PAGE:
You’ve had the chance to get to know John. You’ve seen how helpful, knowledgeable, and kind he is. You’ve been able to experience his personality, laugh at his jokes, and feel at ease around him.

You had the chance to know, like and trust him.

And that experience causes you to naturally want to know more about what John does. What is his business? What does he sell?

So you start asking John questions.

And that is John’s opportunity to sell himself, his company, and his products/services.

The difference is: now you are willing to listen, and are more likely to buy from him.

That is how content marketing works when done right.

Content Marketing is About Building Relationships, Not Selling

The purpose of content marketing (and social media by the way), is to give your customers a chance to get to know you, develop a relationship with your business, and establish trust. It also helps showcase you as an expert.

But selling is secondary in content marketing.

Focus on developing content that is useful to your customers right now, not just after they buy from you. Instead of trying to sell to them, provide valuable help and information to them. Show them that you’re real, you value them, and they are important to you…not just their money. Be a trusted resource they rely on, and watch that turn into sales and referrals.

Most business owners are familiar with network marketing, so I will use that as an example.

In network marketing, the goal is to build relationships. Inevitably, those relationships turn into referrals and sales. But you have to take the time to build the relationships first. You can’t go into network marketing with a “sell at all costs” attitude and expect to get anywhere.

It’s the same with content marketing.

Provide your customers with strong, consistent content that has REAL value to them, and the sales and referrals will inevitably follow.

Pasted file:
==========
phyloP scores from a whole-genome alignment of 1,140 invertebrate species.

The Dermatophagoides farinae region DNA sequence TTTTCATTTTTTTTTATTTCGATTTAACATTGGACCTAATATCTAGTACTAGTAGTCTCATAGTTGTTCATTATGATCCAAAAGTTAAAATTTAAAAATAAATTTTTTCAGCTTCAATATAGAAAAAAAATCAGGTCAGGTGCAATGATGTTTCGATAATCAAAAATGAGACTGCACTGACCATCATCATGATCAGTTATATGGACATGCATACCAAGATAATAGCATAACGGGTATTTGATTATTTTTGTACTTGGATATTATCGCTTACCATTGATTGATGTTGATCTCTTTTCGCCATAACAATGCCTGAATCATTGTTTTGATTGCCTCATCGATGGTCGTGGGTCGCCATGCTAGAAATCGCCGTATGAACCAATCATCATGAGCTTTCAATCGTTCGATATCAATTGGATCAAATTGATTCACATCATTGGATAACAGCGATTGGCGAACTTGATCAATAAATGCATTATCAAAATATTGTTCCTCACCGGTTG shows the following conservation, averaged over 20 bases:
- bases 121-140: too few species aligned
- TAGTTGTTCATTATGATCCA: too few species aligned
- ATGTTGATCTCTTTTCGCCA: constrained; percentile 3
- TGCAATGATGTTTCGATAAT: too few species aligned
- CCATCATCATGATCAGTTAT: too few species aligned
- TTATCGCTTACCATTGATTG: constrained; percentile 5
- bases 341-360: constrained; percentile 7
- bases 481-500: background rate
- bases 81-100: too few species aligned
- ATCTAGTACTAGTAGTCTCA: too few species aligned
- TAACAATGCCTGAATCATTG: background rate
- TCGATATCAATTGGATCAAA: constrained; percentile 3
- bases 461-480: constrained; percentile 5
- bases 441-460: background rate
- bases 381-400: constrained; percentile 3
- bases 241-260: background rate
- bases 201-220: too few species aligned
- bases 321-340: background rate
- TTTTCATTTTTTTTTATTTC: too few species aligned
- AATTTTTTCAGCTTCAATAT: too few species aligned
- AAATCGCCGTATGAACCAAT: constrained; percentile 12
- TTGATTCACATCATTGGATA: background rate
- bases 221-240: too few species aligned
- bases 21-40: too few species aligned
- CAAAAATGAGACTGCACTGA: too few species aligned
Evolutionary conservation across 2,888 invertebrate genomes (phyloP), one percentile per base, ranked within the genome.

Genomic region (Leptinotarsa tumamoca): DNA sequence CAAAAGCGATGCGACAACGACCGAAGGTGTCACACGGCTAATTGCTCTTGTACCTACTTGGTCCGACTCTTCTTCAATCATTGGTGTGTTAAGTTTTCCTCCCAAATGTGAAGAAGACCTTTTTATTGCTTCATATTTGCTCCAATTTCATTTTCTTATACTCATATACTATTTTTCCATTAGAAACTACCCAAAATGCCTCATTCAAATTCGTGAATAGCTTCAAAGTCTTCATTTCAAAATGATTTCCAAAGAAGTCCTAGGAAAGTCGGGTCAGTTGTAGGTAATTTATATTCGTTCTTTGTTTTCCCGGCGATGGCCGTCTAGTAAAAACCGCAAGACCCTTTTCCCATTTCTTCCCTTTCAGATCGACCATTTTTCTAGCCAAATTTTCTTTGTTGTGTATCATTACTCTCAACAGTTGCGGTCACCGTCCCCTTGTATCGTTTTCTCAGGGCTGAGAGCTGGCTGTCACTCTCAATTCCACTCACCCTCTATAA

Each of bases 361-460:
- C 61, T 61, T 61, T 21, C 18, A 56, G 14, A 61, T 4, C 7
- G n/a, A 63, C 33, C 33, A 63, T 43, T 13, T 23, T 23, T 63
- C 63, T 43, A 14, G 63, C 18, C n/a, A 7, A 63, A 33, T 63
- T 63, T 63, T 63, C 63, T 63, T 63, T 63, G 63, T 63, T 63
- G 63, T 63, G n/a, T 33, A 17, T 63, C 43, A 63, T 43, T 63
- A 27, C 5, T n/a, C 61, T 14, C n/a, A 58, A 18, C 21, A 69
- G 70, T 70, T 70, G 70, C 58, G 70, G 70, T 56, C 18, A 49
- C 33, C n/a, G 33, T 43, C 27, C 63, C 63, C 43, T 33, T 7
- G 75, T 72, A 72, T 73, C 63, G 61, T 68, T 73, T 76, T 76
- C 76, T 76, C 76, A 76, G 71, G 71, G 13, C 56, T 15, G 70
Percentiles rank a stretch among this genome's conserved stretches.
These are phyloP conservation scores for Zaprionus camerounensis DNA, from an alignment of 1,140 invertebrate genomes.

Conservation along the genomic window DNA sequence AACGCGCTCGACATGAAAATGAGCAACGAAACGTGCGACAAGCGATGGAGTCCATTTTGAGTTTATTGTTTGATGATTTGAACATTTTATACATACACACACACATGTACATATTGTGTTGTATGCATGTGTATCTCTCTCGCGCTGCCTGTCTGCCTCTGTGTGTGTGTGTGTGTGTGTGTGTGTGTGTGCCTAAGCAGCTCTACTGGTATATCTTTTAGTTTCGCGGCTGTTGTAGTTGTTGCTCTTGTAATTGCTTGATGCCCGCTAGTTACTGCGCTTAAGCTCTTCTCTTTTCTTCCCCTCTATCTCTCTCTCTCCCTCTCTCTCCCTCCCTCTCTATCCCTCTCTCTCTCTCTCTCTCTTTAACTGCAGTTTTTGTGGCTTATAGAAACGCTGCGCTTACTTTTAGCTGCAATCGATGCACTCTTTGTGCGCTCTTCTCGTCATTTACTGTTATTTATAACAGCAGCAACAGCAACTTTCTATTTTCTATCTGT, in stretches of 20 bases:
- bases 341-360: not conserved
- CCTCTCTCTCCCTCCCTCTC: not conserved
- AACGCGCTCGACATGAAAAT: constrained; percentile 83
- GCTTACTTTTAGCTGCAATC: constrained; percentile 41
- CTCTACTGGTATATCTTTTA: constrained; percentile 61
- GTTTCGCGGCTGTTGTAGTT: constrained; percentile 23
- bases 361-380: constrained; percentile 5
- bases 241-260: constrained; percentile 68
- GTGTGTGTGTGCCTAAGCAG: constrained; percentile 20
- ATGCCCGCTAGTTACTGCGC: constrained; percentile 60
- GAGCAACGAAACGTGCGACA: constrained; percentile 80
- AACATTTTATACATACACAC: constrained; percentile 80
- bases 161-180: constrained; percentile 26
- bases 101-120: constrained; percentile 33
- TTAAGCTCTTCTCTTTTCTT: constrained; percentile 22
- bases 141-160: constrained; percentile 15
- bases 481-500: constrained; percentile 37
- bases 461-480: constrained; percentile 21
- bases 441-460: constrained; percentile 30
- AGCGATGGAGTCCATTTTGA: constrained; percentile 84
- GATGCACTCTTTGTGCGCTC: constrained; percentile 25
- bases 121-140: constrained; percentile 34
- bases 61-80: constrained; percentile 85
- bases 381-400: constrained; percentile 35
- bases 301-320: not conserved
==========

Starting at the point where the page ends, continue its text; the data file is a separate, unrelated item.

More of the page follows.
7 Questions That Will Prevent Content Marketing Failure

Thankfully, creating great content for your marketing, (that connects with your customers) is easy if you follow a few simple guidelines.

Before you publish your next piece of content marketing, ask yourself these 7 questions:

  1. What specific problem does this solve for my customers?
  2. Does it contain information, tips, or ideas that will make my customers’ life better today?
  3. What is my goal with this piece of content: selling myself, or helping my customers?
  4. What specifically makes this information valuable to my customers?
  5. Is the writing itself high-quality and well-written?
  6. How does this content fit my overall brand strategy and brand personality?
  7. Have I included my website address and contact info?

You’ll notice that numbers six and seven in the list are marketing related. There is a specific reason for that. Even though content marketing is about building relationships instead of direct selling, you still need to make sure people know the content is coming from you. So it is important to make sure that the content fits your brand strategy, and has basic contact info (like your phone number and web address at least) on it. That way, if a potential customer is interested in learning more, they have a way to contact you.

If you examine each piece of content you publish under the microscope of these seven questions, it will help you ensure that your content marketing is doing its job.

The Bottom Line

Content marketing is really popular right now, and when used properly it can be an effective way to get noticed. However, it is critical that your content marketing is focused on bringing real, tangible value to your customers instead of directly selling the products or services you offer.

So the next time you’re getting ready to publish new content to your blog, social media accounts, or elsewhere online, ask yourself this question…

“Am I publishing this content to help my customers, or just to sell myself? Is it for them, or about me, me, me?”

About Edward

Edward is the Owner & Creative Director of Bear River Art Studio, and an international award-winning artist. He also happens to be in love with Northern Michigan. Maybe that's because he spent his summers up here as a kid. Or maybe he's just nuts about being surrounded by the natural beauty of Northern Michigan. And when Edward isn't in the office creating impactful marketing for our clients, you'll usually find him running all over Northern Michigan with his camera in hand, taking pictures of his favorite place on earth.